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The Long Summer

April 2024
1min read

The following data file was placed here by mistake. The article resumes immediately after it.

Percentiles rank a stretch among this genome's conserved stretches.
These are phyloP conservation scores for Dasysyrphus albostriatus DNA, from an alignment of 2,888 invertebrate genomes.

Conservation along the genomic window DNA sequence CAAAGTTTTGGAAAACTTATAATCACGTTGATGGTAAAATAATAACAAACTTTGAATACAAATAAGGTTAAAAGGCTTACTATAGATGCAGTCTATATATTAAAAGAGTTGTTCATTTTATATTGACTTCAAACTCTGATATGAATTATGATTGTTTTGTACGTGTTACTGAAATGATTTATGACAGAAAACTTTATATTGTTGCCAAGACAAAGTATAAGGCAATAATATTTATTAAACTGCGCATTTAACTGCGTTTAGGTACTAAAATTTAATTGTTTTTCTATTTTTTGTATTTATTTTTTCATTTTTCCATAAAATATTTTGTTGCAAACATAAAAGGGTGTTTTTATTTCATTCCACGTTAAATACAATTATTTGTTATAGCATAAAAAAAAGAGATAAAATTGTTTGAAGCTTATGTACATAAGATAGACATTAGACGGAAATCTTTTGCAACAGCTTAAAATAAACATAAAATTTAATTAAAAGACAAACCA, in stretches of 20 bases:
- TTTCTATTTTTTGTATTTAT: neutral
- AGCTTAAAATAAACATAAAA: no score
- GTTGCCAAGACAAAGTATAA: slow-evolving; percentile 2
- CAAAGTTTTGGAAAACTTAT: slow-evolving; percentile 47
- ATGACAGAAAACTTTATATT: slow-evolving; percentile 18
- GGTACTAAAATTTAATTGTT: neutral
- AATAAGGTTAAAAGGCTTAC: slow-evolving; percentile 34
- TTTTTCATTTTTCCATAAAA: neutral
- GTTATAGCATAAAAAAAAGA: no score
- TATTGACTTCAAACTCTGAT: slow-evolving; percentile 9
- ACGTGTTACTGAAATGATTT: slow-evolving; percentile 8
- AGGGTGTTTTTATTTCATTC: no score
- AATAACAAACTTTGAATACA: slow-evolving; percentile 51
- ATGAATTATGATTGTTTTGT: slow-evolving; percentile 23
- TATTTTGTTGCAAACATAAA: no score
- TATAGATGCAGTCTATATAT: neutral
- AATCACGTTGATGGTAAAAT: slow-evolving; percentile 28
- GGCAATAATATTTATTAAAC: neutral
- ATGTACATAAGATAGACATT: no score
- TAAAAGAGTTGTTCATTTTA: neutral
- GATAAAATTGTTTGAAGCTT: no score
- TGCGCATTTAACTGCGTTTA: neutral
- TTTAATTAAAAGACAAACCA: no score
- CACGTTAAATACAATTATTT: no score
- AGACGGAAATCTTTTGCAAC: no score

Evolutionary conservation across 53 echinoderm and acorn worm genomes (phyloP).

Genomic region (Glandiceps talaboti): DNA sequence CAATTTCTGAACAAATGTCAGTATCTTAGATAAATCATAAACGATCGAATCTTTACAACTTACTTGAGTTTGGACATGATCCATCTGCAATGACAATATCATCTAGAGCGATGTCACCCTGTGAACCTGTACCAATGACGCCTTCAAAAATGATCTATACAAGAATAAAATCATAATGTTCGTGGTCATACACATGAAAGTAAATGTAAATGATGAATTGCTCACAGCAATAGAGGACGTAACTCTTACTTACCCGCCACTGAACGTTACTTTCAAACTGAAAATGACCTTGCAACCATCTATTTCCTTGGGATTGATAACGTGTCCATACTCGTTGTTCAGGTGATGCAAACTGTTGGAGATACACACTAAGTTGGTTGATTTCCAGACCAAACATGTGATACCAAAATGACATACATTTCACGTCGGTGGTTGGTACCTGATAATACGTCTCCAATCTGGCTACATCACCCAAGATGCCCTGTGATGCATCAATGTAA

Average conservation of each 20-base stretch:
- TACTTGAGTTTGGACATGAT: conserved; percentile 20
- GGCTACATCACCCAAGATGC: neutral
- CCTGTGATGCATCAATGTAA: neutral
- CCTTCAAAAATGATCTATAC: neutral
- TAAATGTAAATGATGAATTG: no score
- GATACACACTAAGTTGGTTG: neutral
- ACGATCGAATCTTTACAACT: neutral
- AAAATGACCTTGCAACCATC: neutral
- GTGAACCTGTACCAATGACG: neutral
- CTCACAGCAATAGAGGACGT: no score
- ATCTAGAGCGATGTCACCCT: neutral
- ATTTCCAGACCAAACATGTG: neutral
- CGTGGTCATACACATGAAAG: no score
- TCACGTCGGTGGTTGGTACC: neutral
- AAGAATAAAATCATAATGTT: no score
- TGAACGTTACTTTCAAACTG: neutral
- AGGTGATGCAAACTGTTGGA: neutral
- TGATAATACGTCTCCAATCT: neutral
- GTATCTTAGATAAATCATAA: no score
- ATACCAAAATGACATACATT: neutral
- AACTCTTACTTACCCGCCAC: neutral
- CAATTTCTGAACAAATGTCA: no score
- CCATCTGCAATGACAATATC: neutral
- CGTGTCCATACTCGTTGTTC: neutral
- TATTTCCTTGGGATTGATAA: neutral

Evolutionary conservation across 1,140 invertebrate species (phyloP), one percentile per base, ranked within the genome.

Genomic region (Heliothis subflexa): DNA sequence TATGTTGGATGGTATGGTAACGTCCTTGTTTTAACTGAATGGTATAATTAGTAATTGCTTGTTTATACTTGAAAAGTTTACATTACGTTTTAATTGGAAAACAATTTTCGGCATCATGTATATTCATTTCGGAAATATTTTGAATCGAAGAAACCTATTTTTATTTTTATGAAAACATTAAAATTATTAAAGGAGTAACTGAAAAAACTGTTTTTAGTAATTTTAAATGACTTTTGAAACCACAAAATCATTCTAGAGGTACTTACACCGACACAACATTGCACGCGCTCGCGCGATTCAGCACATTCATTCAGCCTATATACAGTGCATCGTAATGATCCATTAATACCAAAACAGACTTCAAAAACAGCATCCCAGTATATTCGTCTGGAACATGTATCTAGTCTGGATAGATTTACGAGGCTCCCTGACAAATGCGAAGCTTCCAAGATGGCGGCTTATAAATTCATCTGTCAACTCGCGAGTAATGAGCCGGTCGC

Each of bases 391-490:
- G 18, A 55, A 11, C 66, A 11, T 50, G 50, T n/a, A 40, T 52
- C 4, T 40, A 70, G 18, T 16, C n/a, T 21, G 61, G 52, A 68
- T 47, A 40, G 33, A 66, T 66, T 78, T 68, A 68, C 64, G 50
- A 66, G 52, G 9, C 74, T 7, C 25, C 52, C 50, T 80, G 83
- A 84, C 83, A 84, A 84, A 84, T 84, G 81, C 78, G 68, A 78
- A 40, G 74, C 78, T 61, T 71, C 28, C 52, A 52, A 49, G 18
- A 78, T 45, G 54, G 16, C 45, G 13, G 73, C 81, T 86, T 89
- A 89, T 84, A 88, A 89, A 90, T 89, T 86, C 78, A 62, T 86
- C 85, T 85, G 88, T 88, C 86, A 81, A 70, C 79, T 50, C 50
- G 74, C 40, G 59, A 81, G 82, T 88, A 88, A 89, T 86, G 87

The life of the Drake girls—and of most families at the turn of the century—was distinguished by the commanding presence of Father. There he is at left center, opposite, with three daughters aboard. Mr. Drake was often away on business trips, and therefore he entrusted his daughters’ minds to the bearded fellow at the blackboard. Professor John C. Bostlemann not only gave the girls their elementary education but taught each a stringed instrument as well. Playing the viola was a pleasant enough occupation, no doubt, but not a patch on looking at chickens at Grandfather’s farm, going swimming, or—as on the pages following—trying to coax an elaborate tricycle into motion or listening to Grandmother Walker read about how pluck and luck helped some enterprising lad to become President of the Company. The pace of life has accelerated in our era, and it seems doubtful if children will ever again have such eternities of what is now disapprovingly referred to as “unstructured time” to fill. The books will be put away, the summer house boarded up, and the children on these pages will grow up to face the assorted horrors the new century has in store for them. Here, however, they are content to dawdle happily in the long afternoon of the nineteenth century.

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